Strait of Juan de Fuca (Areas 5 and 6) from Sekiu to Port Angeles opens July 1-Aug. 15 for a hatchery-marked king fishery. For the past several years, the eastern Strait has been a worthwhile journey on the opener with areas from Sekiu to Freshwater Bay coming on by mid-July. Look for coho and pink action to ramp up from Aug. 16-Sept. 30. The preseason legal-mark encounter for chinook in Area 5 is 8,294 and WDFW ensures it doesn’t exceed 9,953. In Area 6, WDFW will manage the fishery as a season from beginning to end.

Statewide opening day of trout fishing was a success with plenty still to catch

While the weather was somewhat windy for the statewide lowland lakes trout opener on Saturday that didn’t stop thousands from trying their luck at catching fish.

“Everyone I talked to said that fishing was really good, but the winds were pretty blustery across the state late (Saturday) morning, which probably shortened some people’s trips somewhat,” said Steve Caromile, a Washington Department of Fish and Wildlife (WDFW) fish program manager. “Many places, there seemed to be an early morning bite.”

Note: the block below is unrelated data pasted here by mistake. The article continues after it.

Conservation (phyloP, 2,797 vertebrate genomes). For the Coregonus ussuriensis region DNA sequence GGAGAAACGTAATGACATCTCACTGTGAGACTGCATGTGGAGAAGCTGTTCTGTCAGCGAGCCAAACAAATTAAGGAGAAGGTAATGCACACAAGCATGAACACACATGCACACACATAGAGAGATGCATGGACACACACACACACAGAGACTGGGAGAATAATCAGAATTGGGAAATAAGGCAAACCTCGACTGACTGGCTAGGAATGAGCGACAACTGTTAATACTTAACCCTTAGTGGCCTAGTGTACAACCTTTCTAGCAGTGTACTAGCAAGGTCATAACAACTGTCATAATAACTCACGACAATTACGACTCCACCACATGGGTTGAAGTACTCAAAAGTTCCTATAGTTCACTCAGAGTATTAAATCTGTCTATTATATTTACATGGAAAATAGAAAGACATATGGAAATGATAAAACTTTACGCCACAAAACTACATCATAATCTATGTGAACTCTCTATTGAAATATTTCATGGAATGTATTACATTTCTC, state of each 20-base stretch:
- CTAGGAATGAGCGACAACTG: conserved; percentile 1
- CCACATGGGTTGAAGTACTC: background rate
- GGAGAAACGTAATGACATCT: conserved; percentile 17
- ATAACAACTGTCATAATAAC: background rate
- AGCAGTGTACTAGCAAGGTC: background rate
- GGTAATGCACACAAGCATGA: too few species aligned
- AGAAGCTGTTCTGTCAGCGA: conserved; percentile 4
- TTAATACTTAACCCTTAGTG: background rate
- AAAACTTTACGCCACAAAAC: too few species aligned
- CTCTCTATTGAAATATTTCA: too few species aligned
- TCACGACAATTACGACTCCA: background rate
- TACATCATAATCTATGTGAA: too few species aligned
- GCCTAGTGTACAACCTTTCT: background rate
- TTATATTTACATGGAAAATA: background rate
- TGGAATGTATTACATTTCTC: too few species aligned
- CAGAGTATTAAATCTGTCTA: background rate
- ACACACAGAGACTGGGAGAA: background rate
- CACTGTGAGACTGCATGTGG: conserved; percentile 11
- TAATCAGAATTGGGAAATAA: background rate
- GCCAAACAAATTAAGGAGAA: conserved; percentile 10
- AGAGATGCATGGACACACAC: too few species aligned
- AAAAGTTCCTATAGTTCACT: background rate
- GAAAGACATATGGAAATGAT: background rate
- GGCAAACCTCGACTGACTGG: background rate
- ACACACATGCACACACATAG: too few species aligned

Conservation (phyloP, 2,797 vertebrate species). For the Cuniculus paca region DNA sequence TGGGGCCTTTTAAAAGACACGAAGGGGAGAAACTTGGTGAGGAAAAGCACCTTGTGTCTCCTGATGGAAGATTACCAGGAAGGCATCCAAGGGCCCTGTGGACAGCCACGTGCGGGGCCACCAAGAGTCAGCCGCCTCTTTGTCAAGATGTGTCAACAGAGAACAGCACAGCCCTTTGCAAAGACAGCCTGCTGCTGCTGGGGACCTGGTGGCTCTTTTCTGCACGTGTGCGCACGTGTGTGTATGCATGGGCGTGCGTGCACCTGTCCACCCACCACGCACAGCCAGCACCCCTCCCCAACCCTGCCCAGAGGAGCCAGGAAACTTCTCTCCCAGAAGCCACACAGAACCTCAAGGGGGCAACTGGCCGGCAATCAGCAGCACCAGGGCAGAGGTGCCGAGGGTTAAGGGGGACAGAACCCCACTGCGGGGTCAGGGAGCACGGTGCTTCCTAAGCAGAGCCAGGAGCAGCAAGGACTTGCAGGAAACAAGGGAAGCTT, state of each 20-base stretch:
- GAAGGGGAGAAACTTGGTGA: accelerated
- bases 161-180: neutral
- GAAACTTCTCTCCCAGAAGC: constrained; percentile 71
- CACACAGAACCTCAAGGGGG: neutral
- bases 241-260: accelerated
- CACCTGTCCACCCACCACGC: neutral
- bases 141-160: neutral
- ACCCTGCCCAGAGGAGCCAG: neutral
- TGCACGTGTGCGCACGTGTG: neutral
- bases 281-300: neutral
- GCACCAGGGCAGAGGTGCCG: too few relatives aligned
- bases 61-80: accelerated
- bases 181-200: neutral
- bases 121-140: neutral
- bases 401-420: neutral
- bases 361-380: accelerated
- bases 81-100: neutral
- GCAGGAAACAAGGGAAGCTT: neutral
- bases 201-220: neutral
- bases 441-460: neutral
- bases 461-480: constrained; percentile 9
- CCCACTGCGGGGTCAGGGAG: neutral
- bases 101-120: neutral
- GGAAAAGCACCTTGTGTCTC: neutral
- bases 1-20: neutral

(MARK YUASA, NMTA)

The windy weather Saturday afternoon many have been a hinderance but those who fished Sunday found a much different picture with warmer temperatures, sunny skies and a few extra snappy trout.

In general, it appears success rates were decent overall, and popular lakes on west- and east-sides were crowded with anglers tossing just about everything from Power Bait, worms, salmon eggs, marshmallows, flies, spoons, gang-flashers and spinners.